Ranking The 10 Best Songs from The Collateral Soundtrack

Released in 2004, Collateral is an American neo-noir action thriller movie produced and directed by Michael Mann and starring Jamie Foxx and Tom Cruise. The musical score for this film was primarily composed by the five-time Oscar nominated James Newton Howard with more songs from Paul Oakenfold and Audioslave. Unlike many film soundtracks that use compilations, the Collateral Soundtrack is refreshing and innovative, and each track stands out as an independent piece of music in its own right. Let’s rank our ten best songs from the soundtrack.

10. Max Steals Briefcase (James Newton Howard)

 

While Howard’s work on Collateral falls shy of his composition for The Village, it is still very remarkable. Howard was very careful to match the theme of the film and fit the styles used by the other composers in the soundtrack. In Max Steals Briefcase, he uses percussion to fuel the electric guitars and lend credence to Max’s chase. The effect is absolutely thrilling and will have you on the edge of your seat.

9. Briefcase (Tom Rothrock )

 

The Collateral Soundtrack starts off with Briefcase, which is composed by Tom Rothrock. Most famous for his work with Elliott Smith and Beck, Rothrock infuses this song with driving guitars and violently percussive cues. The tune sets the pace for the rest of the movie and the songs that follow.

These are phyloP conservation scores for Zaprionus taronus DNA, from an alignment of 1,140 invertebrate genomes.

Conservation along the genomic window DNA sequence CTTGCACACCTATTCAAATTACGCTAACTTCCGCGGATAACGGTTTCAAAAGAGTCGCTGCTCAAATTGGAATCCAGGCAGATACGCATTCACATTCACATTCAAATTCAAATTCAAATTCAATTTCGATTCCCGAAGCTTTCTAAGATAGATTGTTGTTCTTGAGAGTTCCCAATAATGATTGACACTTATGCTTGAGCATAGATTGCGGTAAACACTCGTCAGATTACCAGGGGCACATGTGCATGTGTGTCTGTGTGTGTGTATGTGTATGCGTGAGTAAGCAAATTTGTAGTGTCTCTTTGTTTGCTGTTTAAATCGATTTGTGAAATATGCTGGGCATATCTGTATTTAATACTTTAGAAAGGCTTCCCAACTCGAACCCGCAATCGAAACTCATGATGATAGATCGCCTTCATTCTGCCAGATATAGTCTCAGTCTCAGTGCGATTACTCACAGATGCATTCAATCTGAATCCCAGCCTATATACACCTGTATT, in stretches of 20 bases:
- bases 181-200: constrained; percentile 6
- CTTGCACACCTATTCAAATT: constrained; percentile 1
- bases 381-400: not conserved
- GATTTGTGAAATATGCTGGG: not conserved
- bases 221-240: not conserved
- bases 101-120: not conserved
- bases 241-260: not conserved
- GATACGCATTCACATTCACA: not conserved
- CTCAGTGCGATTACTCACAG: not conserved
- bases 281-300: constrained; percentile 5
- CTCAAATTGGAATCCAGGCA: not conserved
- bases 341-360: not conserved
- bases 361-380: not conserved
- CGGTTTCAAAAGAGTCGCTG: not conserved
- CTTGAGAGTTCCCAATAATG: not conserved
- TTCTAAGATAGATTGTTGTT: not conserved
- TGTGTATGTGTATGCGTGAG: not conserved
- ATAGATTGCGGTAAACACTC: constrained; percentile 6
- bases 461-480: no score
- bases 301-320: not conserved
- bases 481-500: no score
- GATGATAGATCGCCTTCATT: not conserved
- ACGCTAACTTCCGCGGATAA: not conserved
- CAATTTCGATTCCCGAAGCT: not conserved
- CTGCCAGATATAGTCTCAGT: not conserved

8. Rollin’ Crumblin’ (Tom Rothrock)

 

American record producer, composer, musician, and Bong Load Records owner Rothrock, has contributed to or composed soundtracks for many notable films. This includes Good Will Hunting and The SpongeBob SquarePants Movie. Of all his compositions, Rollin’ Crumblin’ stands out as one of the most popular. It features very strong 80’s power chords that blend in perfectly with Mann’s vision for Collateral.

7. Shadow on the Sun (Tom Morello, Chris Cornell, Brad Wilk, and Tim Commerford)

 

Shadow on the Sun is performed by Audioslave and written by Tom Morello, Chris Cornell, and Tim Commerford. Tom Morello provides the additional guitar, with Chris Cornell taking over the vocals. The former Sound Garden member blesses Shadow on the Sun with a distinctive voice that is hard to mistake. Overall, this song will blow you away. The lyrics are a perfect ode to the scene they accompany, and the instruments are all on point.

6. Finale (James Newton Howard)

 

In a move worthy of his fame, James Newton composed the final sequence of the Collateral Soundtrack. Finale is remarkably pensive and really wraps up the soundtrack in a satisfying way. Howard provides three cues, but the sequence is composed by Antonio Pinto and Tom Rothrock.

5. Requiem (Antonio Pinto)

 

Antonio Pinto got to contribute two full songs to this sequence, including Requiem, which offers a melancholic close to the album. Compared to the music from the other composers – Oakenfold, Audioslave, Miles Davis – Pinto’s piece is laid back. It takes on a more emotional approach, providing a strong musical finish to the perfect sequence.

4. Spanish Key (Miles Davis)